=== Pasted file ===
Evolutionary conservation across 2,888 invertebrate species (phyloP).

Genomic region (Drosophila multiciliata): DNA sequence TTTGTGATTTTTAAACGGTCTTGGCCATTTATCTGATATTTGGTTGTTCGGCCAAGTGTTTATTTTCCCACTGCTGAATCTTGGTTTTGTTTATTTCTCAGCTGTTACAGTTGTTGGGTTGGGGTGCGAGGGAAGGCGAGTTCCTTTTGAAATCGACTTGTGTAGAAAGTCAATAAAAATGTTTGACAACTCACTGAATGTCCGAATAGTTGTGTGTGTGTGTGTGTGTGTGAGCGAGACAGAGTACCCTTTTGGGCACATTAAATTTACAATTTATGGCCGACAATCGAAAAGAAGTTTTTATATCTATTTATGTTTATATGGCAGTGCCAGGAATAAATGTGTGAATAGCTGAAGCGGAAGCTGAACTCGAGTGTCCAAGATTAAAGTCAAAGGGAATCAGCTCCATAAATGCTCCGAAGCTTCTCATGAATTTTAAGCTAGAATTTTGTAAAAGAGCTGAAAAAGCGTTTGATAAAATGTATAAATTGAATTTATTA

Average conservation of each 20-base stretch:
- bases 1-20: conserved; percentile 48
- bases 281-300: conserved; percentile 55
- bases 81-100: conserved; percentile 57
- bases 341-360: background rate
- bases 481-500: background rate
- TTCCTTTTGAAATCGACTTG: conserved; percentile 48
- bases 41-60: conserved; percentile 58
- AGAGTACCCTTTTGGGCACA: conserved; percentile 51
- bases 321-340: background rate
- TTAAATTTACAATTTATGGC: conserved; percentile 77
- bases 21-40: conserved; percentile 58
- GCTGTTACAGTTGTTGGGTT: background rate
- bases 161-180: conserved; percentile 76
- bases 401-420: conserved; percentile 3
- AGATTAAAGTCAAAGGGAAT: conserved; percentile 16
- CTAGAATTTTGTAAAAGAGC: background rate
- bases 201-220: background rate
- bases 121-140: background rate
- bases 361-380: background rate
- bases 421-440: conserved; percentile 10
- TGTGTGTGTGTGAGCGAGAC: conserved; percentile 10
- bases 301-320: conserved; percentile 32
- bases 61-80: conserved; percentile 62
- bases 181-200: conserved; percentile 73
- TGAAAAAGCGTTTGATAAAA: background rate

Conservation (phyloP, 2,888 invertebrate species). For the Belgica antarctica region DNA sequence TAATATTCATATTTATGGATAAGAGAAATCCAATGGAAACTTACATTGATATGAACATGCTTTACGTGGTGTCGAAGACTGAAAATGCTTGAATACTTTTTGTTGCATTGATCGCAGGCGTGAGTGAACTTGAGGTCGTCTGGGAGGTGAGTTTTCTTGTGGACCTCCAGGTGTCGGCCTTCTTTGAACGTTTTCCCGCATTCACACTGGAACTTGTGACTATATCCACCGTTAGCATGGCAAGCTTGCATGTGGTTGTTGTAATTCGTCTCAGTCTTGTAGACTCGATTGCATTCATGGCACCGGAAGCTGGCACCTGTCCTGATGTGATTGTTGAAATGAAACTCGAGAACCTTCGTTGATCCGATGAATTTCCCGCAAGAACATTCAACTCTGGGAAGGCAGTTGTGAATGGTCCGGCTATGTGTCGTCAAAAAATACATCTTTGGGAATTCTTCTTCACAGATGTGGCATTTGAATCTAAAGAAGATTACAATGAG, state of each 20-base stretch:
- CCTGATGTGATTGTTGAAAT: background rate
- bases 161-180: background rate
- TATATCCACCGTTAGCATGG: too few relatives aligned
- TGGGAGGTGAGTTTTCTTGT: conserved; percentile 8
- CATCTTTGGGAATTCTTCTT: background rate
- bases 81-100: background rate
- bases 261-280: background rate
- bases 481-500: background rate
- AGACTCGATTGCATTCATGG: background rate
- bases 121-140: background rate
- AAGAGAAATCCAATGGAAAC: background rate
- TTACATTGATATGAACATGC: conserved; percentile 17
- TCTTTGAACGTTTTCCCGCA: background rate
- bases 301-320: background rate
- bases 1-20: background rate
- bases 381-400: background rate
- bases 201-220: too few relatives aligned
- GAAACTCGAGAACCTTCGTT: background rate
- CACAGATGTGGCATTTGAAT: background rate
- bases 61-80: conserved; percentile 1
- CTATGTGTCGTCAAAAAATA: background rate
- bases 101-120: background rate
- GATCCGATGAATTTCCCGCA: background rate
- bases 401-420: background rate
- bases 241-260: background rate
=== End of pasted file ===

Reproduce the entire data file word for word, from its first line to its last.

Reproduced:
Evolutionary conservation across 2,888 invertebrate species (phyloP).

Genomic region (Drosophila multiciliata): DNA sequence TTTGTGATTTTTAAACGGTCTTGGCCATTTATCTGATATTTGGTTGTTCGGCCAAGTGTTTATTTTCCCACTGCTGAATCTTGGTTTTGTTTATTTCTCAGCTGTTACAGTTGTTGGGTTGGGGTGCGAGGGAAGGCGAGTTCCTTTTGAAATCGACTTGTGTAGAAAGTCAATAAAAATGTTTGACAACTCACTGAATGTCCGAATAGTTGTGTGTGTGTGTGTGTGTGTGAGCGAGACAGAGTACCCTTTTGGGCACATTAAATTTACAATTTATGGCCGACAATCGAAAAGAAGTTTTTATATCTATTTATGTTTATATGGCAGTGCCAGGAATAAATGTGTGAATAGCTGAAGCGGAAGCTGAACTCGAGTGTCCAAGATTAAAGTCAAAGGGAATCAGCTCCATAAATGCTCCGAAGCTTCTCATGAATTTTAAGCTAGAATTTTGTAAAAGAGCTGAAAAAGCGTTTGATAAAATGTATAAATTGAATTTATTA

Average conservation of each 20-base stretch:
- bases 1-20: conserved; percentile 48
- bases 281-300: conserved; percentile 55
- bases 81-100: conserved; percentile 57
- bases 341-360: background rate
- bases 481-500: background rate
- TTCCTTTTGAAATCGACTTG: conserved; percentile 48
- bases 41-60: conserved; percentile 58
- AGAGTACCCTTTTGGGCACA: conserved; percentile 51
- bases 321-340: background rate
- TTAAATTTACAATTTATGGC: conserved; percentile 77
- bases 21-40: conserved; percentile 58
- GCTGTTACAGTTGTTGGGTT: background rate
- bases 161-180: conserved; percentile 76
- bases 401-420: conserved; percentile 3
- AGATTAAAGTCAAAGGGAAT: conserved; percentile 16
- CTAGAATTTTGTAAAAGAGC: background rate
- bases 201-220: background rate
- bases 121-140: background rate
- bases 361-380: background rate
- bases 421-440: conserved; percentile 10
- TGTGTGTGTGTGAGCGAGAC: conserved; percentile 10
- bases 301-320: conserved; percentile 32
- bases 61-80: conserved; percentile 62
- bases 181-200: conserved; percentile 73
- TGAAAAAGCGTTTGATAAAA: background rate

Conservation (phyloP, 2,888 invertebrate species). For the Belgica antarctica region DNA sequence TAATATTCATATTTATGGATAAGAGAAATCCAATGGAAACTTACATTGATATGAACATGCTTTACGTGGTGTCGAAGACTGAAAATGCTTGAATACTTTTTGTTGCATTGATCGCAGGCGTGAGTGAACTTGAGGTCGTCTGGGAGGTGAGTTTTCTTGTGGACCTCCAGGTGTCGGCCTTCTTTGAACGTTTTCCCGCATTCACACTGGAACTTGTGACTATATCCACCGTTAGCATGGCAAGCTTGCATGTGGTTGTTGTAATTCGTCTCAGTCTTGTAGACTCGATTGCATTCATGGCACCGGAAGCTGGCACCTGTCCTGATGTGATTGTTGAAATGAAACTCGAGAACCTTCGTTGATCCGATGAATTTCCCGCAAGAACATTCAACTCTGGGAAGGCAGTTGTGAATGGTCCGGCTATGTGTCGTCAAAAAATACATCTTTGGGAATTCTTCTTCACAGATGTGGCATTTGAATCTAAAGAAGATTACAATGAG, state of each 20-base stretch:
- CCTGATGTGATTGTTGAAAT: background rate
- bases 161-180: background rate
- TATATCCACCGTTAGCATGG: too few relatives aligned
- TGGGAGGTGAGTTTTCTTGT: conserved; percentile 8
- CATCTTTGGGAATTCTTCTT: background rate
- bases 81-100: background rate
- bases 261-280: background rate
- bases 481-500: background rate
- AGACTCGATTGCATTCATGG: background rate
- bases 121-140: background rate
- AAGAGAAATCCAATGGAAAC: background rate
- TTACATTGATATGAACATGC: conserved; percentile 17
- TCTTTGAACGTTTTCCCGCA: background rate
- bases 301-320: background rate
- bases 1-20: background rate
- bases 381-400: background rate
- bases 201-220: too few relatives aligned
- GAAACTCGAGAACCTTCGTT: background rate
- CACAGATGTGGCATTTGAAT: background rate
- bases 61-80: conserved; percentile 1
- CTATGTGTCGTCAAAAAATA: background rate
- bases 101-120: background rate
- GATCCGATGAATTTCCCGCA: background rate
- bases 401-420: background rate
- bases 241-260: background rate